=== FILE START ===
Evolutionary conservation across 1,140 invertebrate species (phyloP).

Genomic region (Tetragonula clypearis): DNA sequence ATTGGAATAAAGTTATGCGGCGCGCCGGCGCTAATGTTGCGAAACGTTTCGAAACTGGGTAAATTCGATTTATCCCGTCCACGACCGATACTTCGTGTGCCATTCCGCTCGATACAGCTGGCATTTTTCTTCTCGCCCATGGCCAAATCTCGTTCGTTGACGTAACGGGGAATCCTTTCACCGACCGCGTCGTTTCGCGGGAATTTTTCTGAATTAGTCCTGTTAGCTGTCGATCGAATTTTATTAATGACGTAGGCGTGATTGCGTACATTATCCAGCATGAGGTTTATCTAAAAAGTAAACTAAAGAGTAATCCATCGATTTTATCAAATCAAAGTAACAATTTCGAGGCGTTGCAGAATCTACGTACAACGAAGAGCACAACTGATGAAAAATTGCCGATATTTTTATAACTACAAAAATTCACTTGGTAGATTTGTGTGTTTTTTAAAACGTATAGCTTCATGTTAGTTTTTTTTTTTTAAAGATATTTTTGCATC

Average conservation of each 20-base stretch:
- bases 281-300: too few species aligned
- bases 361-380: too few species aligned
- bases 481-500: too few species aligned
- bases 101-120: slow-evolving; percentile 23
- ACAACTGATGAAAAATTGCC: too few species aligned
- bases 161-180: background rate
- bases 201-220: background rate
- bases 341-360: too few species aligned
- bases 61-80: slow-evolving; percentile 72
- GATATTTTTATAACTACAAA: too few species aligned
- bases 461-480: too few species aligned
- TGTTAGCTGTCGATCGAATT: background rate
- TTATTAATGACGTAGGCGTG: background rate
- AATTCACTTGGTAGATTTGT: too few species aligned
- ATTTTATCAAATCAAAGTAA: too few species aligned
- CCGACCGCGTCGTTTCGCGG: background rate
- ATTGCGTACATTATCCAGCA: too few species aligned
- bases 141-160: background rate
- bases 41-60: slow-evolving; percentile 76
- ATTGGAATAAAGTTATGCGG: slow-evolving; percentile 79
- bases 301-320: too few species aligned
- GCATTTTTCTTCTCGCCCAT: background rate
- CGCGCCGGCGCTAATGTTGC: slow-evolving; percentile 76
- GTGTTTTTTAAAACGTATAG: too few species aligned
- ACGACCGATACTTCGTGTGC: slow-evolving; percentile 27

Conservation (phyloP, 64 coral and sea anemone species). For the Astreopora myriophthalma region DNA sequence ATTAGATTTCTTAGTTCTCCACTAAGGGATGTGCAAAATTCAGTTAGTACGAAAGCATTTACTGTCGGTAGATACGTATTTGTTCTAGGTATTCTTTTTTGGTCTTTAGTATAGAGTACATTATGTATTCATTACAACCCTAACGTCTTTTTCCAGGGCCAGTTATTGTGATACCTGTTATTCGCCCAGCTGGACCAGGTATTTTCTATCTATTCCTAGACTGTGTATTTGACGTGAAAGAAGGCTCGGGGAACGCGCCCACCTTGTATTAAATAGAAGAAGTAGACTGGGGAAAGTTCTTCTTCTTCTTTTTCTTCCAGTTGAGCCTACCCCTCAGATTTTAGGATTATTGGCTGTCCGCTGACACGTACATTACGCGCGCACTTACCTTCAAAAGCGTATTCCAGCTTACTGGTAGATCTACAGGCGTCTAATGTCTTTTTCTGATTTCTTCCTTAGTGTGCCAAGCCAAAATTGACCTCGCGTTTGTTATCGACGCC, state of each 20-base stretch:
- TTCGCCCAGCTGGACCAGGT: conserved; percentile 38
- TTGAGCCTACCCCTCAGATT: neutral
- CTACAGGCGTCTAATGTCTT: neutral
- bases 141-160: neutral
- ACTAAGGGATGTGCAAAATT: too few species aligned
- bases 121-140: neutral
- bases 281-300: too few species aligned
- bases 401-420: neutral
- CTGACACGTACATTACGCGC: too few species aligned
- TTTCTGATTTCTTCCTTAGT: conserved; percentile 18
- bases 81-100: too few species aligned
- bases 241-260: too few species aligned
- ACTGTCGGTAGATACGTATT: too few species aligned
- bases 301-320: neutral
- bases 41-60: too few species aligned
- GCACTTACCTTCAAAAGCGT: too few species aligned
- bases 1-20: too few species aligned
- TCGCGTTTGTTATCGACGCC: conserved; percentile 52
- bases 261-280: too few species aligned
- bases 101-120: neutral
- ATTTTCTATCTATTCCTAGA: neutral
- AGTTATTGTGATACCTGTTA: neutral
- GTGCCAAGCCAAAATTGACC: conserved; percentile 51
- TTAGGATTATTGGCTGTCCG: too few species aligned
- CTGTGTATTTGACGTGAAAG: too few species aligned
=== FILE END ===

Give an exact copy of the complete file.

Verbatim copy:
Evolutionary conservation across 1,140 invertebrate species (phyloP).

Genomic region (Tetragonula clypearis): DNA sequence ATTGGAATAAAGTTATGCGGCGCGCCGGCGCTAATGTTGCGAAACGTTTCGAAACTGGGTAAATTCGATTTATCCCGTCCACGACCGATACTTCGTGTGCCATTCCGCTCGATACAGCTGGCATTTTTCTTCTCGCCCATGGCCAAATCTCGTTCGTTGACGTAACGGGGAATCCTTTCACCGACCGCGTCGTTTCGCGGGAATTTTTCTGAATTAGTCCTGTTAGCTGTCGATCGAATTTTATTAATGACGTAGGCGTGATTGCGTACATTATCCAGCATGAGGTTTATCTAAAAAGTAAACTAAAGAGTAATCCATCGATTTTATCAAATCAAAGTAACAATTTCGAGGCGTTGCAGAATCTACGTACAACGAAGAGCACAACTGATGAAAAATTGCCGATATTTTTATAACTACAAAAATTCACTTGGTAGATTTGTGTGTTTTTTAAAACGTATAGCTTCATGTTAGTTTTTTTTTTTTAAAGATATTTTTGCATC

Average conservation of each 20-base stretch:
- bases 281-300: too few species aligned
- bases 361-380: too few species aligned
- bases 481-500: too few species aligned
- bases 101-120: slow-evolving; percentile 23
- ACAACTGATGAAAAATTGCC: too few species aligned
- bases 161-180: background rate
- bases 201-220: background rate
- bases 341-360: too few species aligned
- bases 61-80: slow-evolving; percentile 72
- GATATTTTTATAACTACAAA: too few species aligned
- bases 461-480: too few species aligned
- TGTTAGCTGTCGATCGAATT: background rate
- TTATTAATGACGTAGGCGTG: background rate
- AATTCACTTGGTAGATTTGT: too few species aligned
- ATTTTATCAAATCAAAGTAA: too few species aligned
- CCGACCGCGTCGTTTCGCGG: background rate
- ATTGCGTACATTATCCAGCA: too few species aligned
- bases 141-160: background rate
- bases 41-60: slow-evolving; percentile 76
- ATTGGAATAAAGTTATGCGG: slow-evolving; percentile 79
- bases 301-320: too few species aligned
- GCATTTTTCTTCTCGCCCAT: background rate
- CGCGCCGGCGCTAATGTTGC: slow-evolving; percentile 76
- GTGTTTTTTAAAACGTATAG: too few species aligned
- ACGACCGATACTTCGTGTGC: slow-evolving; percentile 27

Conservation (phyloP, 64 coral and sea anemone species). For the Astreopora myriophthalma region DNA sequence ATTAGATTTCTTAGTTCTCCACTAAGGGATGTGCAAAATTCAGTTAGTACGAAAGCATTTACTGTCGGTAGATACGTATTTGTTCTAGGTATTCTTTTTTGGTCTTTAGTATAGAGTACATTATGTATTCATTACAACCCTAACGTCTTTTTCCAGGGCCAGTTATTGTGATACCTGTTATTCGCCCAGCTGGACCAGGTATTTTCTATCTATTCCTAGACTGTGTATTTGACGTGAAAGAAGGCTCGGGGAACGCGCCCACCTTGTATTAAATAGAAGAAGTAGACTGGGGAAAGTTCTTCTTCTTCTTTTTCTTCCAGTTGAGCCTACCCCTCAGATTTTAGGATTATTGGCTGTCCGCTGACACGTACATTACGCGCGCACTTACCTTCAAAAGCGTATTCCAGCTTACTGGTAGATCTACAGGCGTCTAATGTCTTTTTCTGATTTCTTCCTTAGTGTGCCAAGCCAAAATTGACCTCGCGTTTGTTATCGACGCC, state of each 20-base stretch:
- TTCGCCCAGCTGGACCAGGT: conserved; percentile 38
- TTGAGCCTACCCCTCAGATT: neutral
- CTACAGGCGTCTAATGTCTT: neutral
- bases 141-160: neutral
- ACTAAGGGATGTGCAAAATT: too few species aligned
- bases 121-140: neutral
- bases 281-300: too few species aligned
- bases 401-420: neutral
- CTGACACGTACATTACGCGC: too few species aligned
- TTTCTGATTTCTTCCTTAGT: conserved; percentile 18
- bases 81-100: too few species aligned
- bases 241-260: too few species aligned
- ACTGTCGGTAGATACGTATT: too few species aligned
- bases 301-320: neutral
- bases 41-60: too few species aligned
- GCACTTACCTTCAAAAGCGT: too few species aligned
- bases 1-20: too few species aligned
- TCGCGTTTGTTATCGACGCC: conserved; percentile 52
- bases 261-280: too few species aligned
- bases 101-120: neutral
- ATTTTCTATCTATTCCTAGA: neutral
- AGTTATTGTGATACCTGTTA: neutral
- GTGCCAAGCCAAAATTGACC: conserved; percentile 51
- TTAGGATTATTGGCTGTCCG: too few species aligned
- CTGTGTATTTGACGTGAAAG: too few species aligned